The Green Atlas Cartographer is an innovative combination of hardware and software that allows flower and fruit counts to be quickly and accurately mapped over entire orchards. With high resolution AI assisted mapping, our customers know every block and every tree, to help manage the life cycle from flower to fruit.
Watch the Cartographer system in action! This video provides an overview of how scanning is performed in your orchard and the high resolution, high quality results you can expect, providing actionable insight for every tree.
Green Atlas’ orchard scanning platform Cartographer captures extremely high resolution data everywhere, to make every tree, flower and fruit count. And it’s fast! At up to 8 hectares per hour, it’s easy to scan alongside other farm activity.
Know the relative performance of different blocks, comparing overall yield and the evenness of the distribution. Know how well your thinning program worked and adapt for next year.
Know the variability within each block. Determine management zones to address variability and achieve consistency every year.
Go beyond 2D and know the performance of the lower and upper canopy. The trees on the right are one year older and bear more fruit up top, while the lower canopy has been managed evenly. Predict the increased harvest labour with more fruit in the upper canopy. During flowering, manage the different timing of lower and upper canopy bloom.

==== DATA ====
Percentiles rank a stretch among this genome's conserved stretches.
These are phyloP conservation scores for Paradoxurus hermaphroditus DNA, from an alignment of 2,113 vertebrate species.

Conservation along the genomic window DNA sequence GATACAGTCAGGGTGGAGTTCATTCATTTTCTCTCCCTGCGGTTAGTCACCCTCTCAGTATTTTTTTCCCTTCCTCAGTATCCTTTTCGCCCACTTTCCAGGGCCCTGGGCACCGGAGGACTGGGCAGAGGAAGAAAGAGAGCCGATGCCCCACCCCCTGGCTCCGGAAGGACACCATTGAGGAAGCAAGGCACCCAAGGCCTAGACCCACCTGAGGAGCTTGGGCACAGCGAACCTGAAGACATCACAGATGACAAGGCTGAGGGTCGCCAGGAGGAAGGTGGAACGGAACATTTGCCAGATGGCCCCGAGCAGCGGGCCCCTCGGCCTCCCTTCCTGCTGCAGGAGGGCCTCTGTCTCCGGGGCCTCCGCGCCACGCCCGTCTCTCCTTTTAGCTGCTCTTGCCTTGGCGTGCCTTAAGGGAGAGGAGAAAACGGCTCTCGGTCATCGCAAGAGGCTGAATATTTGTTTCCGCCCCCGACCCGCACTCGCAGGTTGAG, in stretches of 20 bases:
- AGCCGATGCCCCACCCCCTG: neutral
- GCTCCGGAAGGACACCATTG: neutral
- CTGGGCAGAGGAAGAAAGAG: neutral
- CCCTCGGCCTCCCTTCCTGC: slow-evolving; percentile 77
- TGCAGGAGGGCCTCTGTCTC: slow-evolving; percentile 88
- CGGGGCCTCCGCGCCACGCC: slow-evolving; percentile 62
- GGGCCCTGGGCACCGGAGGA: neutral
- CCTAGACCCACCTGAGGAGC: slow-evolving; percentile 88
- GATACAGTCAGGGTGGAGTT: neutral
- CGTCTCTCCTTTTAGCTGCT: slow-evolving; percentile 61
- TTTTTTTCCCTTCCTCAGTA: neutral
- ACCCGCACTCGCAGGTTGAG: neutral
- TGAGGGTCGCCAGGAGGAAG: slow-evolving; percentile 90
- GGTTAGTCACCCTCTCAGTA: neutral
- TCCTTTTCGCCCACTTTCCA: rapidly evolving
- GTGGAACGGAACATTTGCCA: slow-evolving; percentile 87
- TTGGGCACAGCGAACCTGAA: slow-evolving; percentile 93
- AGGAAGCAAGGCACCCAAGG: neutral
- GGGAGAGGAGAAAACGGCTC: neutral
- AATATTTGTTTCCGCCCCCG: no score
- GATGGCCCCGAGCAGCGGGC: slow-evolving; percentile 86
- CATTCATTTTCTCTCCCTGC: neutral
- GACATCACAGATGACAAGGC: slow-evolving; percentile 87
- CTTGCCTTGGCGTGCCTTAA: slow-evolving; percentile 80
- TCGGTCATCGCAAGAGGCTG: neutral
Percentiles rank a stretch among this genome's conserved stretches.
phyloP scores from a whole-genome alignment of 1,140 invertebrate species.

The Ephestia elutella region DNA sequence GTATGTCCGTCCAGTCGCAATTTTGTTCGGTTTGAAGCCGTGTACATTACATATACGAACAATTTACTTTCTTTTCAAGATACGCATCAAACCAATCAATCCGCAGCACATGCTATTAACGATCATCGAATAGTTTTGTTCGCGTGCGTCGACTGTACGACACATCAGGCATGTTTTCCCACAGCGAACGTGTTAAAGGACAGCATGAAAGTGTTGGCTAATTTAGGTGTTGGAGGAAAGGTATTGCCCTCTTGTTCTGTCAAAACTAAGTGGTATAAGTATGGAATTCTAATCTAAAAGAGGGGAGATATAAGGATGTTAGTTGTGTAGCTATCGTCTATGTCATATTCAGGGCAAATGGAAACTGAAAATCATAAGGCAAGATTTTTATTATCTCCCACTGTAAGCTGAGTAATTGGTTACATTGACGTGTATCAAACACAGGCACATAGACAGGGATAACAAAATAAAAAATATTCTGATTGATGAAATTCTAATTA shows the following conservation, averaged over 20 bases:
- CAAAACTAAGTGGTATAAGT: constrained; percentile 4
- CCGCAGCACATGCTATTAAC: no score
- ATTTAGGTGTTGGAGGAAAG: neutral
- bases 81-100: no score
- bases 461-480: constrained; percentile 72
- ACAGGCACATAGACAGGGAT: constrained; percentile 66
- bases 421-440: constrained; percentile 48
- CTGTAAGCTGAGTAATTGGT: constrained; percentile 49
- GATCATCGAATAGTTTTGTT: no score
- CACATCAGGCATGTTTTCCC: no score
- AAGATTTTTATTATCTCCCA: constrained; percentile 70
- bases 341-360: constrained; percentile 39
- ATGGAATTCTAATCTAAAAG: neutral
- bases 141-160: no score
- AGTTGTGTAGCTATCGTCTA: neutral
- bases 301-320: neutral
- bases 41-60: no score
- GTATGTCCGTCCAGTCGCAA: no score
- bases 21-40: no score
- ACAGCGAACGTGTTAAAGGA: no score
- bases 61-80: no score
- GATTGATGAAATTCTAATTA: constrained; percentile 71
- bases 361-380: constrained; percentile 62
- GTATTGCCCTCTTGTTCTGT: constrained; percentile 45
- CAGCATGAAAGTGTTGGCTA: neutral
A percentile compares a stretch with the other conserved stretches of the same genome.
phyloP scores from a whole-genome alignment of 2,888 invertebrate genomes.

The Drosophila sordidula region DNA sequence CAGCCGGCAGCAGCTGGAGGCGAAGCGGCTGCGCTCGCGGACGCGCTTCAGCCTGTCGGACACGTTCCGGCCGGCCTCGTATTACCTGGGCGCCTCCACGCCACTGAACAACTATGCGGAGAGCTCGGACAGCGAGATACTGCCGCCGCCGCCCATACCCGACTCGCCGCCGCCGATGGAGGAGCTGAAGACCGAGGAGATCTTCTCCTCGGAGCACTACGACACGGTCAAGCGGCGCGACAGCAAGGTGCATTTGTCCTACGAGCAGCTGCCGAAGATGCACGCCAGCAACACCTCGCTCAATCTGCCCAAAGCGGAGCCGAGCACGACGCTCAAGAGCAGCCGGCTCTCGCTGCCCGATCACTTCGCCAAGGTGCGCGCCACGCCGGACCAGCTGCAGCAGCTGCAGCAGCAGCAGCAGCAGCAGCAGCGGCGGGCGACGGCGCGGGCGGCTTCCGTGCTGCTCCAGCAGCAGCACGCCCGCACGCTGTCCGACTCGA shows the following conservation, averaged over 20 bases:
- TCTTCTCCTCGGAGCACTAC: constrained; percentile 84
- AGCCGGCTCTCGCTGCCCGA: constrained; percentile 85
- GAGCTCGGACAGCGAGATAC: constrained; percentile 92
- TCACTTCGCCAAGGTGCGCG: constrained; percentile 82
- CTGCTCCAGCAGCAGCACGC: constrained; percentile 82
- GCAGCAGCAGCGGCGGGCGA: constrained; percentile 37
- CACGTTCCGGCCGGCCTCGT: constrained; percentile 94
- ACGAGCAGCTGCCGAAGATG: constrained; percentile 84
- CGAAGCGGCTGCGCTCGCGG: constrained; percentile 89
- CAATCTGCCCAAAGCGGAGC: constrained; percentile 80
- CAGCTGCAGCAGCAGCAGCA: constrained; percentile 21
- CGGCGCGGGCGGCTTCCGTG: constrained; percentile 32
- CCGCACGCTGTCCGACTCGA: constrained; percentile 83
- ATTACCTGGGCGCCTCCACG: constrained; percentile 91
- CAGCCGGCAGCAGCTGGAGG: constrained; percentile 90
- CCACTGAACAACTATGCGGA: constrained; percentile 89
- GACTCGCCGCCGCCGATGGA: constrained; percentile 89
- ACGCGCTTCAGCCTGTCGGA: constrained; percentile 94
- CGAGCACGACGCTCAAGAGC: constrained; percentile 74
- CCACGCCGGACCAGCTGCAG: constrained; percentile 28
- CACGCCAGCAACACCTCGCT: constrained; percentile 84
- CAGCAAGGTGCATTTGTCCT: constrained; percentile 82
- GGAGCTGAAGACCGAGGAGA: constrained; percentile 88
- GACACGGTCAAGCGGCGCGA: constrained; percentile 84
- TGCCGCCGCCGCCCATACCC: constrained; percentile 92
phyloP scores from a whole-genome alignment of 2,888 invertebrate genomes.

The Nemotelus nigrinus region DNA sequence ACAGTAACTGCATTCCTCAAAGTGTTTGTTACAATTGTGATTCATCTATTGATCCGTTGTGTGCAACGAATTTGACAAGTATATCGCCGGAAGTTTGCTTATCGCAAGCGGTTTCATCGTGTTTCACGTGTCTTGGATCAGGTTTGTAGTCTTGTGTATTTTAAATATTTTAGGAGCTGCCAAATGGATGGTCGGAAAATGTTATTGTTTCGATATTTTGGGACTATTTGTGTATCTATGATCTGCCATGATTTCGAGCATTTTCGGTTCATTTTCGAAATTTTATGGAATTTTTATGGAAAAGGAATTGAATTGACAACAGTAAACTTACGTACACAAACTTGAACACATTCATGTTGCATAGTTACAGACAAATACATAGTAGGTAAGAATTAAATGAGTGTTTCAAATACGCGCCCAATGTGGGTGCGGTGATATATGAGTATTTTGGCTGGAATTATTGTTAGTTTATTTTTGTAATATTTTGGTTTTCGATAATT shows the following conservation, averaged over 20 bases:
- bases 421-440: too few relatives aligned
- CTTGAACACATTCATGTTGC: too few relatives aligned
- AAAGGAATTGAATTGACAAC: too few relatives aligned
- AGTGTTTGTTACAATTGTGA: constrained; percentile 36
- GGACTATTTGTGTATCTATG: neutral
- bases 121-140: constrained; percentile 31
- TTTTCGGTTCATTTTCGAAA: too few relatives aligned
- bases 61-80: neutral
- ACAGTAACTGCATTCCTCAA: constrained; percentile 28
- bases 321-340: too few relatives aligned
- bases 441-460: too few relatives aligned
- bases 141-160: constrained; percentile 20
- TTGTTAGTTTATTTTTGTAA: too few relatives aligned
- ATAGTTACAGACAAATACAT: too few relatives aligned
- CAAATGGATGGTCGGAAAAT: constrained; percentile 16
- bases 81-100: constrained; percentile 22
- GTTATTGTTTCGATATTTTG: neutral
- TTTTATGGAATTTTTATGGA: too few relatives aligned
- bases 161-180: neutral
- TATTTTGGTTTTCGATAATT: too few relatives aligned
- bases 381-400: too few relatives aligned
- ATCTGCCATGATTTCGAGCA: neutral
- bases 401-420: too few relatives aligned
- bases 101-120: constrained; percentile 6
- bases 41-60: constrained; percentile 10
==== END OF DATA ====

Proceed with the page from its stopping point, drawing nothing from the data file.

Cartographer uses LiDAR to measure tree canopy geometry throughout the orchard. This includes tree height, canopy area/volume and canopy density. Define treatment zones or make informed spray and pruning decisions throughout the season! Top right: apple tree volume; Bottom right: wine grape vine volume.
The Cartographer has been busy working across multiple crop types including almonds, apples, avocados, cherries, citrus, grapes (wine and table), kiwifruit, macadamia, pears, and stone-fruit (most varieties) across the spectrum of fruit lifecycle, from flowering to mature fruit, and in the case of almonds, post-harvest to map ‘mummified’ nuts left on the trees.
More than 35,000 hectares (~86,000 acres) of tree-crops have been scanned to-date!
Even more crop types and phenological stages are constantly being added to the Cartographer’s repertoire, as are new uses for the resulting data.